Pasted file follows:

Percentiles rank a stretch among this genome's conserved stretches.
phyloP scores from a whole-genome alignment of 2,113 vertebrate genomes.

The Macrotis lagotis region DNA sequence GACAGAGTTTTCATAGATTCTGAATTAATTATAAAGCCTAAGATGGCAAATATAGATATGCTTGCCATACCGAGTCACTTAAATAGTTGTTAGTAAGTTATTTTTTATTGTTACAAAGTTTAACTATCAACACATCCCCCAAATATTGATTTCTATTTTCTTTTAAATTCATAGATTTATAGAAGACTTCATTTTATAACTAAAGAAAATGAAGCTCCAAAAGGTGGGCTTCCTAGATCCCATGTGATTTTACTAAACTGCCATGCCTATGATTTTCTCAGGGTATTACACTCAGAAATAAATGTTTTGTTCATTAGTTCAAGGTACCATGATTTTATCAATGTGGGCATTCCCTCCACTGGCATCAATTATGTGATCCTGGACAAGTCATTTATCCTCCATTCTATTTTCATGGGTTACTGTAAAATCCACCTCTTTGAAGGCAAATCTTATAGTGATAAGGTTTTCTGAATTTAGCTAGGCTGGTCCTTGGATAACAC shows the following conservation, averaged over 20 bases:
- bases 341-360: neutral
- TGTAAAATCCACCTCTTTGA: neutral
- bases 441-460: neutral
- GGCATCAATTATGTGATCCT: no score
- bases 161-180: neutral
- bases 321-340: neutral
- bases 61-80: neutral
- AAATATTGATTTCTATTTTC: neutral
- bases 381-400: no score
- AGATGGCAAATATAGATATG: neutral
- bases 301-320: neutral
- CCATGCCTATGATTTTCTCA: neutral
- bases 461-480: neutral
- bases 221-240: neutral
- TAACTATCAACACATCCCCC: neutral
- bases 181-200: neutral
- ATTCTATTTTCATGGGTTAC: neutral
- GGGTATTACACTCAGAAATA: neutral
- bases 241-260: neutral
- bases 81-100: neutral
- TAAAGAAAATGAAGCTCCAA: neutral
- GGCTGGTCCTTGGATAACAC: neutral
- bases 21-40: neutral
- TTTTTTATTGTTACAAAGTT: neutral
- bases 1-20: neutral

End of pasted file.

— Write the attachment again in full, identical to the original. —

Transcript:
Percentiles rank a stretch among this genome's conserved stretches.
phyloP scores from a whole-genome alignment of 2,113 vertebrate genomes.

The Macrotis lagotis region DNA sequence GACAGAGTTTTCATAGATTCTGAATTAATTATAAAGCCTAAGATGGCAAATATAGATATGCTTGCCATACCGAGTCACTTAAATAGTTGTTAGTAAGTTATTTTTTATTGTTACAAAGTTTAACTATCAACACATCCCCCAAATATTGATTTCTATTTTCTTTTAAATTCATAGATTTATAGAAGACTTCATTTTATAACTAAAGAAAATGAAGCTCCAAAAGGTGGGCTTCCTAGATCCCATGTGATTTTACTAAACTGCCATGCCTATGATTTTCTCAGGGTATTACACTCAGAAATAAATGTTTTGTTCATTAGTTCAAGGTACCATGATTTTATCAATGTGGGCATTCCCTCCACTGGCATCAATTATGTGATCCTGGACAAGTCATTTATCCTCCATTCTATTTTCATGGGTTACTGTAAAATCCACCTCTTTGAAGGCAAATCTTATAGTGATAAGGTTTTCTGAATTTAGCTAGGCTGGTCCTTGGATAACAC shows the following conservation, averaged over 20 bases:
- bases 341-360: neutral
- TGTAAAATCCACCTCTTTGA: neutral
- bases 441-460: neutral
- GGCATCAATTATGTGATCCT: no score
- bases 161-180: neutral
- bases 321-340: neutral
- bases 61-80: neutral
- AAATATTGATTTCTATTTTC: neutral
- bases 381-400: no score
- AGATGGCAAATATAGATATG: neutral
- bases 301-320: neutral
- CCATGCCTATGATTTTCTCA: neutral
- bases 461-480: neutral
- bases 221-240: neutral
- TAACTATCAACACATCCCCC: neutral
- bases 181-200: neutral
- ATTCTATTTTCATGGGTTAC: neutral
- GGGTATTACACTCAGAAATA: neutral
- bases 241-260: neutral
- bases 81-100: neutral
- TAAAGAAAATGAAGCTCCAA: neutral
- GGCTGGTCCTTGGATAACAC: neutral
- bases 21-40: neutral
- TTTTTTATTGTTACAAAGTT: neutral
- bases 1-20: neutral